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Judge Trims Attorney Fees Citing Billing Deficiencies

December 22, 2014 | Posted in : Billing Practices, Expenses / Costs, Fee Award, Fee Reduction, Fee Request, Hourly Rates

A recent Courthouse New Service, “Judge Slashes ‘Eye Catching’ Attorney Fees” reports that a federal judge trimmed a $4.5 million fee request from a merger dispute, citing block billing, excessive time claims and other deficiencies.  Volcano Corporation requested $3,557,034 in attorney fees and $1,023,995 in expenses for a total of $4,581,030 after being granted summary judgment in a dispute over a merger agreement.

Volcano, a medical device maker, acquired CardioSpectra in 2007 in a $25.2 million merger that promised an additional $38 million in “milestone” payments to former Cardio shareholders.  The company’s milestones were based on regulator approval of CardioSpectra’s optical coherence tomography system for high-resolution imaging of coronary arteries.  Volcano made its first milestone payment of $11 million, but did not follow through with subsequent payments after failing to acquire further regulatory approval, resulting in a shareholder lawsuit.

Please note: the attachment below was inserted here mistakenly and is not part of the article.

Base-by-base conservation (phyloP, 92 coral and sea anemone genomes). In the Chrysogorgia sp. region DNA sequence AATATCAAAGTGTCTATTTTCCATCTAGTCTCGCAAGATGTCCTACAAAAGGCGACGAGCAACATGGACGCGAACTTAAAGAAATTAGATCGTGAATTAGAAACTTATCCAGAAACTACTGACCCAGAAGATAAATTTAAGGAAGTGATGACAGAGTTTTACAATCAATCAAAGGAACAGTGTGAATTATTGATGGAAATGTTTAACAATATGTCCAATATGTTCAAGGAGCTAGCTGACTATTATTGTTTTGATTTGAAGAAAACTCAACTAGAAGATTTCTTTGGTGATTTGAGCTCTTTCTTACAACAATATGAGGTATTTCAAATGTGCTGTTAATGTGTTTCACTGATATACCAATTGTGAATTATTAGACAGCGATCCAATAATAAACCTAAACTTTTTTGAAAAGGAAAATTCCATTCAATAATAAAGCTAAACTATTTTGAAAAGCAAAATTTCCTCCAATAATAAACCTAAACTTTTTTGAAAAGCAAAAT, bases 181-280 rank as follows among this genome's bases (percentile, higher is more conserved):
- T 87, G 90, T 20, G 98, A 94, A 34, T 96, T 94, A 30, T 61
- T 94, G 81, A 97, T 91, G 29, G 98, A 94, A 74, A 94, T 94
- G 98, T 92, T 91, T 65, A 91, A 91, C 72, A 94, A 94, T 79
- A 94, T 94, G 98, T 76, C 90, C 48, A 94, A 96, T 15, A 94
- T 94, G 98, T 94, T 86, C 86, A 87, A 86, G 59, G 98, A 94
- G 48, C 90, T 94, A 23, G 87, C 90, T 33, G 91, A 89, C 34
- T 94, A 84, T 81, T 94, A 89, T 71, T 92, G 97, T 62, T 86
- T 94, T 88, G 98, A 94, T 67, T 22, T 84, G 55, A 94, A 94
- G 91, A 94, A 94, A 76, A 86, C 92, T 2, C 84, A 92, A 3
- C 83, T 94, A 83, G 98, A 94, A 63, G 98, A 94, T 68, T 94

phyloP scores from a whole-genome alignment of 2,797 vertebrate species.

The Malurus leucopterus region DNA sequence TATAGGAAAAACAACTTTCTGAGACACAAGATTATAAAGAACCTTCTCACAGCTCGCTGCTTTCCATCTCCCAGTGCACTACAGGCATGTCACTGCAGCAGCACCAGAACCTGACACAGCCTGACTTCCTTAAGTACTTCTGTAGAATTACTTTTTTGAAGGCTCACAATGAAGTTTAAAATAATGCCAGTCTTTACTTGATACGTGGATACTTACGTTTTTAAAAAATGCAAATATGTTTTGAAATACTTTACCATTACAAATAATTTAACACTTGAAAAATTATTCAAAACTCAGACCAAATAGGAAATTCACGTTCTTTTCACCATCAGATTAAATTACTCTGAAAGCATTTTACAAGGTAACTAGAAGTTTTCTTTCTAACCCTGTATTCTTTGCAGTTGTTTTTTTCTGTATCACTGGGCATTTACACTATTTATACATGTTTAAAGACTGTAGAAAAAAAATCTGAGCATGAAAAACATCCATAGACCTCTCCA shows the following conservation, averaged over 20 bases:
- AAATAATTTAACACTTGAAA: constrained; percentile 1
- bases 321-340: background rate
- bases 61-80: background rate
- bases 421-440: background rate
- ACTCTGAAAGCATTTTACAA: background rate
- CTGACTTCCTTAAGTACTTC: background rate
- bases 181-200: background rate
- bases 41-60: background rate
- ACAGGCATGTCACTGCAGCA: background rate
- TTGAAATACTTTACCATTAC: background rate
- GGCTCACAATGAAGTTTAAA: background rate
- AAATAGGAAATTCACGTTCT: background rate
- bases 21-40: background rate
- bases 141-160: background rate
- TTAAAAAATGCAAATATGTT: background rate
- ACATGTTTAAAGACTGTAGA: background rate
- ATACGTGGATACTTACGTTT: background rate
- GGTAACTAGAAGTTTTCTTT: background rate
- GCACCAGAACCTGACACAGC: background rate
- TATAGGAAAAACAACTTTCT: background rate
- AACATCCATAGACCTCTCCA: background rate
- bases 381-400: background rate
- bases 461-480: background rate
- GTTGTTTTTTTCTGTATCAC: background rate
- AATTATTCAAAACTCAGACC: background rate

Lead plaintiff Christopher Banas sued Volcano in 2012, claiming Volcano breached its contractual obligation to use “good faith and reasonable commercial efforts to achieve Milestone 2 and that Volcano failed to pay shareholders after Milestone 3 and 4 were satisfied,” according to U.S. District Judge William Orrick’s summary of the proceedings.

Orrick on Dec. 12 granted Volcano’s motion for summary judgment and denied Banas’ cross motion for summary judgment, citing, in part, misrepresentation of the merger agreement.  Orrick said, however, that Volcano’s subsequent request for attorneys’ fees were excessive.

“Volcano seeks s staggering amount for a breach of contract case, which was resolved in summary judgment,” Orrick wrote.  “It’s documentation of those fees and costs, however, was remarkably deficient.”  Orrick cited “block-billing” as one deficiency.

“There is no way to determine whether the time claimed for any particular task is reasonable because Volcano did not identify the fees of time associated with these tasks individually,” Orrick wrote.  “I am reducing Volcano’s bill by 20 percent for block billing.” 

Orrick added that while he agrees with “some” of the plaintiffs’ criticisms of Volcano’s documentation, he did not agree with them all of them.  “The rates requested by Volcano, while high, are within the prevailing market rates for similar cases in the Northern District,” Orrick wrote.  He awarded Volcano $2,586,963 in fees and $937,503 in expenses for a total of $3,524,466.